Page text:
At //BUILD/ in September, we blogged about the wealth of new support available for parallelism in the .NET Framework 4.5 Developer Preview. Since then, we’ve been hard at work on the .NET 4.5 Beta. With the beta just released, here are a few interesting and related things that are new or have changed since the Developer Preview related to parallelism and asynchrony.
In my last past, we looked at building an AsyncLock in terms of an AsyncSemaphore. In this post, we’ll build a more advanced construct, an asynchronous reader/writer lock.
An asynchronous reader/writer lock is more complicated than any of the previous coordination primitives we’ve created.
Last time, we looked at building an AsyncSemaphore. Here, we’ll look at building support for an async mutual exclusion mechanism that supports scoping via ‘using’.
As mentioned in the previous post, semaphores are great for throttling and resource management. You can give a semaphore an initial count of the number of things to protect,
In my last few posts, I covered building an AsyncManualResetEvent, an AsyncAutoResetEvent, an AsyncCountdownEvent, and an AsyncBarrier. In this post, I’ll cover building an AsyncSemaphore class.
Semaphores have a wide range of applicability. They’re great for throttling, for protected access to a limited set of resources,
Last time, we looked at building an AsyncCountdownEvent. At the end of the post, I highlighted a common pattern for using such a type, which is for all of the participants to signal and then wait for all of the other participants to signal as well.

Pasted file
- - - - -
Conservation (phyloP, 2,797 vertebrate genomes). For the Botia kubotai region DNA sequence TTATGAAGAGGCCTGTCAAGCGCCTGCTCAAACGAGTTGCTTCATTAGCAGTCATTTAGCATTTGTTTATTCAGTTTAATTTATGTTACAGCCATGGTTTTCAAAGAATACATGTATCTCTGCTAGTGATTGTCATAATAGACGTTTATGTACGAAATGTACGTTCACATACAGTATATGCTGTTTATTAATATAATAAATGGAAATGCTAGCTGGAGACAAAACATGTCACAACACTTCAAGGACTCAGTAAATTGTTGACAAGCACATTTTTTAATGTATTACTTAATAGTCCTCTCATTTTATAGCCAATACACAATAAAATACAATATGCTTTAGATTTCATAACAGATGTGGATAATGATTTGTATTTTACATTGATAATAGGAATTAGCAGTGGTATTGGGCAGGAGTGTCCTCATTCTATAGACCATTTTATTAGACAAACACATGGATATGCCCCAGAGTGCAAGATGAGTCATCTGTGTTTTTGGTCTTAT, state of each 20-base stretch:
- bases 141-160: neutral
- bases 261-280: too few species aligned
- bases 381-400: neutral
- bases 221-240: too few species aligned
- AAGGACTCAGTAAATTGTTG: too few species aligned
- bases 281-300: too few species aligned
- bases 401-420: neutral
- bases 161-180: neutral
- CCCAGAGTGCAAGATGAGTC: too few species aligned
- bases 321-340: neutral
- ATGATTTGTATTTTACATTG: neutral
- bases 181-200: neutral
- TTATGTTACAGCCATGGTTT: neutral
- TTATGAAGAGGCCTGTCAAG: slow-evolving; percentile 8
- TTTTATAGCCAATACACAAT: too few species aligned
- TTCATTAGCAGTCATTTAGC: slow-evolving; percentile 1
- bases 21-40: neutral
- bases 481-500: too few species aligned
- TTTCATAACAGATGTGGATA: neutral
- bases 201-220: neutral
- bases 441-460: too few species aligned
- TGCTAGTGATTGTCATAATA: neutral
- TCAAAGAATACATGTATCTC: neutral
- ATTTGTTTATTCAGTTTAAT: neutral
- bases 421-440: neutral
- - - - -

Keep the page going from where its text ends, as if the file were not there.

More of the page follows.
In my last two posts, I discussed building AsyncManualResetEvent and AsyncAutoResetEvent coordination primitives. In this post, I’ll build on that to create a simple AsyncCountdownEvent.
A countdown event is an event that will allow waiters to complete after receiving a particular number of signals.
In my last post, I discussed building an asynchronous version of a manual-reset event. This time, we’ll build an asynchronous version of an auto-reset event.
A manual-reset event is transitioned to the signaled state when requested to do so (i.e. calling Set()),
The Task-based Async Pattern (TAP) isn’t just about asynchronous operations that you initiate and then asynchronously wait for to complete. More generally, tasks can be used to represent all sorts of happenings, enabling you to await for any matter of condition to occur.
One of the really useful capabilities of the new async methods feature in C# and Visual Basic is the ability to write async lambdas and anonymous methods (from here on in this post, I’ll refer to both of these as async lambdas,
When creating a task continuation with ContinueWith, developers have the opportunity to provide a TaskContinuationOptions enum value, which could include the TaskContinuationOptions.ExecuteSynchronously flag. ExecuteSynchronously is a request for an optimization to run the continuation task on the same thread that completed the antecedent task off of which we continued,